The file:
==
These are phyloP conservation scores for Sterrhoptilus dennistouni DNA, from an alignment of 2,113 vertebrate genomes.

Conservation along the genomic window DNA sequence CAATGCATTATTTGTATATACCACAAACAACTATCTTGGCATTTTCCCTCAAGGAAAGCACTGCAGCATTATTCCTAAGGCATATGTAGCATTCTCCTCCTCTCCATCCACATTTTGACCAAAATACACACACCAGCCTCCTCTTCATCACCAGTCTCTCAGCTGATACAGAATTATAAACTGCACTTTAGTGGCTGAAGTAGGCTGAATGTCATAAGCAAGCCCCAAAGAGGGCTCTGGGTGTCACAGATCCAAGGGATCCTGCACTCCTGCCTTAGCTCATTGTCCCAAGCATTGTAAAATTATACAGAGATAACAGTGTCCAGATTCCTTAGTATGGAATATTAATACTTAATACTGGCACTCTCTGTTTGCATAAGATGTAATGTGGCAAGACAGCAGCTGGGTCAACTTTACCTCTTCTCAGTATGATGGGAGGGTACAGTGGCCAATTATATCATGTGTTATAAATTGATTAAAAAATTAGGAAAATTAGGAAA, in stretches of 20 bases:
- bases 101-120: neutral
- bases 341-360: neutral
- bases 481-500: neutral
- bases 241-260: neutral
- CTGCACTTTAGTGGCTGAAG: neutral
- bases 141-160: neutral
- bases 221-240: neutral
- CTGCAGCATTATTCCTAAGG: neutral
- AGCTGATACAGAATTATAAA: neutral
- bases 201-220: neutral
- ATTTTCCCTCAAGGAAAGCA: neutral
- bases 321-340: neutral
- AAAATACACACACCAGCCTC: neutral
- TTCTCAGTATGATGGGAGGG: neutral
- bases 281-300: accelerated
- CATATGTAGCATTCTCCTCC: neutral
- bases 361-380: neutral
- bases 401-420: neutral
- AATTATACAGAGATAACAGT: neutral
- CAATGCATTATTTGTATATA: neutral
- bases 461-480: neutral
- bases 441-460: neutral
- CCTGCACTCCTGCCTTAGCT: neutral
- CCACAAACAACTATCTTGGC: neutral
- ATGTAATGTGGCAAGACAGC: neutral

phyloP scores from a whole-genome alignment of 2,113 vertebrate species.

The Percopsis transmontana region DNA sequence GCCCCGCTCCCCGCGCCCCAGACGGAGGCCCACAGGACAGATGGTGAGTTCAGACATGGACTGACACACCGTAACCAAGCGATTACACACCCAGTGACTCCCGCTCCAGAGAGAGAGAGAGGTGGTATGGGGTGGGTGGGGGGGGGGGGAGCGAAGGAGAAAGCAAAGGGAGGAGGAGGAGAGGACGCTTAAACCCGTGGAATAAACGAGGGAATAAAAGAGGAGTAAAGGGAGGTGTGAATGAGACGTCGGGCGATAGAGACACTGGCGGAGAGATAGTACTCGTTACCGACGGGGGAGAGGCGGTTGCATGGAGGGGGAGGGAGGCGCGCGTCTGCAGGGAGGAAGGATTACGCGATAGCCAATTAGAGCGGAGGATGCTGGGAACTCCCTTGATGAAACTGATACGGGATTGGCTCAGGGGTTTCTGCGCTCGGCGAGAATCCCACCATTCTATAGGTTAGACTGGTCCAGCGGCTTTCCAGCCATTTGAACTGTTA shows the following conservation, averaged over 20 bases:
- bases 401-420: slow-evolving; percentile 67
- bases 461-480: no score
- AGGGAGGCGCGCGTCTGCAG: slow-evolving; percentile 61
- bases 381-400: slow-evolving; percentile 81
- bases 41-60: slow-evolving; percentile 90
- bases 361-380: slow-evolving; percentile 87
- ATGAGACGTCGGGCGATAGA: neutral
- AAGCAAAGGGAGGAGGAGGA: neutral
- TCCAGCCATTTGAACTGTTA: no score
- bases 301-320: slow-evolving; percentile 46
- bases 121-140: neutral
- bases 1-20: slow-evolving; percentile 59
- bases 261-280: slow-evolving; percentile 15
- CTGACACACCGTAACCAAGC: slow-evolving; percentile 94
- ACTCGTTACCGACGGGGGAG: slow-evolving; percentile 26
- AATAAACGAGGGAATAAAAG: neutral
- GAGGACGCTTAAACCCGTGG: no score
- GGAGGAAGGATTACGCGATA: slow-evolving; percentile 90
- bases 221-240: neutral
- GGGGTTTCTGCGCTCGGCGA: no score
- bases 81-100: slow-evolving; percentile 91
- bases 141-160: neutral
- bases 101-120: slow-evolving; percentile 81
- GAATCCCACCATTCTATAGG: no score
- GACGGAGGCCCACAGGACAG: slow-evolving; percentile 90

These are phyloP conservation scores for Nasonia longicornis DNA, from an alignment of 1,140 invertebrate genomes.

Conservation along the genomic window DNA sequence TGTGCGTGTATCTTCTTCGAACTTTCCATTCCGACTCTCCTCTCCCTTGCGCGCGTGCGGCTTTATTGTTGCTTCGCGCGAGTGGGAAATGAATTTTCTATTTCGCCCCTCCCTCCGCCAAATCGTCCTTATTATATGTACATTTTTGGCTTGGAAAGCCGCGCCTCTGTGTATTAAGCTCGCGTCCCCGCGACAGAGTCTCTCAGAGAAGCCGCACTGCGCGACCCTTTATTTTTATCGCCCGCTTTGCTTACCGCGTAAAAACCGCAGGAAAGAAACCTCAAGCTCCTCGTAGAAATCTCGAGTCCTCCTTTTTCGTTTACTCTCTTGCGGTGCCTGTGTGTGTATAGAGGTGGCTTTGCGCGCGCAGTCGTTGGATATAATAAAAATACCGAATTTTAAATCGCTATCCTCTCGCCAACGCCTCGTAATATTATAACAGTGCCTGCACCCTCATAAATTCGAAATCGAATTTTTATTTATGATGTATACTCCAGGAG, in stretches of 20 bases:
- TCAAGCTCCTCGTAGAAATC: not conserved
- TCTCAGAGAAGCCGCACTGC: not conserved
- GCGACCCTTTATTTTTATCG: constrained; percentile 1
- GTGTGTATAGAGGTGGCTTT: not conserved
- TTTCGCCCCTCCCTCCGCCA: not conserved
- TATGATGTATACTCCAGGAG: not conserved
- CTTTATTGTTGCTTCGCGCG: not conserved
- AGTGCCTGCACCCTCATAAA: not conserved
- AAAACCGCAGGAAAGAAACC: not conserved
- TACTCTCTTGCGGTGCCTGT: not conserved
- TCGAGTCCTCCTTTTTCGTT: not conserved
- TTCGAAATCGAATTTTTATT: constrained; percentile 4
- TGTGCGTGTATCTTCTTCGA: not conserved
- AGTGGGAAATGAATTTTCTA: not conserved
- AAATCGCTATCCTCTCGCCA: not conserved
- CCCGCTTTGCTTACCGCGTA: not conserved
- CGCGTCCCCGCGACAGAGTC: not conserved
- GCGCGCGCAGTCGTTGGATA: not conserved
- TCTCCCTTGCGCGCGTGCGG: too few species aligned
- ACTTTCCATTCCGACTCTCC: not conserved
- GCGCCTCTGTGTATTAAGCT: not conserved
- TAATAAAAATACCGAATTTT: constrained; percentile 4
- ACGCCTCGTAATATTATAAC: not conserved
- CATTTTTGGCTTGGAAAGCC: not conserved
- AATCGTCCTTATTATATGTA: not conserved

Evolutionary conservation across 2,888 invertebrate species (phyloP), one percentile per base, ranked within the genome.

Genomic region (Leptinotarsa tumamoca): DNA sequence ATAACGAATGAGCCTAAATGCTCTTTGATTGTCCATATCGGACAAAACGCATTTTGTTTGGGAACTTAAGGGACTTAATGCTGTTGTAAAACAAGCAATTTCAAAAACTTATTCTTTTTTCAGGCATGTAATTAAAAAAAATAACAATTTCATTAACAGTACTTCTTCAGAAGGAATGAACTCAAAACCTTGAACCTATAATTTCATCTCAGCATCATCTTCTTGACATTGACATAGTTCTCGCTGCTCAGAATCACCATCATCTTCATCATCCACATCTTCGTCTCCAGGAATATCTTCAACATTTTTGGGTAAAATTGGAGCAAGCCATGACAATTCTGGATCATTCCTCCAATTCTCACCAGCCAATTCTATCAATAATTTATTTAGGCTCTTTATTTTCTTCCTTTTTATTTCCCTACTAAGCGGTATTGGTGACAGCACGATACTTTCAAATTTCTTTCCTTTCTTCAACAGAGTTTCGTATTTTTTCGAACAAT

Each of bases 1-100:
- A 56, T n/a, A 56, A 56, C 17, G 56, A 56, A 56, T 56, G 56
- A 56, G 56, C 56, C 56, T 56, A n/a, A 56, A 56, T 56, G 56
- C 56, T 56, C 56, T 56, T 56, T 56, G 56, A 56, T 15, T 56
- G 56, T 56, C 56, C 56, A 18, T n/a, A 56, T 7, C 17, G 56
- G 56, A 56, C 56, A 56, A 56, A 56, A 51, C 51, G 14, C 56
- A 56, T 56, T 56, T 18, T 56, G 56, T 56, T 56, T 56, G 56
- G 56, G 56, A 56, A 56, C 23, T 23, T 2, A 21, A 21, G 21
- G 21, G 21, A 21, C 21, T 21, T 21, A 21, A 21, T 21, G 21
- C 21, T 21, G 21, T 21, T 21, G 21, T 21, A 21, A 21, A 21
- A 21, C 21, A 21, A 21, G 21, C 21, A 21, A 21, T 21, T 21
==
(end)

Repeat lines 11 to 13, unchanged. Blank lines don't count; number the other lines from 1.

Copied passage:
- AGCTGATACAGAATTATAAA: neutral
- bases 201-220: neutral
- ATTTTCCCTCAAGGAAAGCA: neutral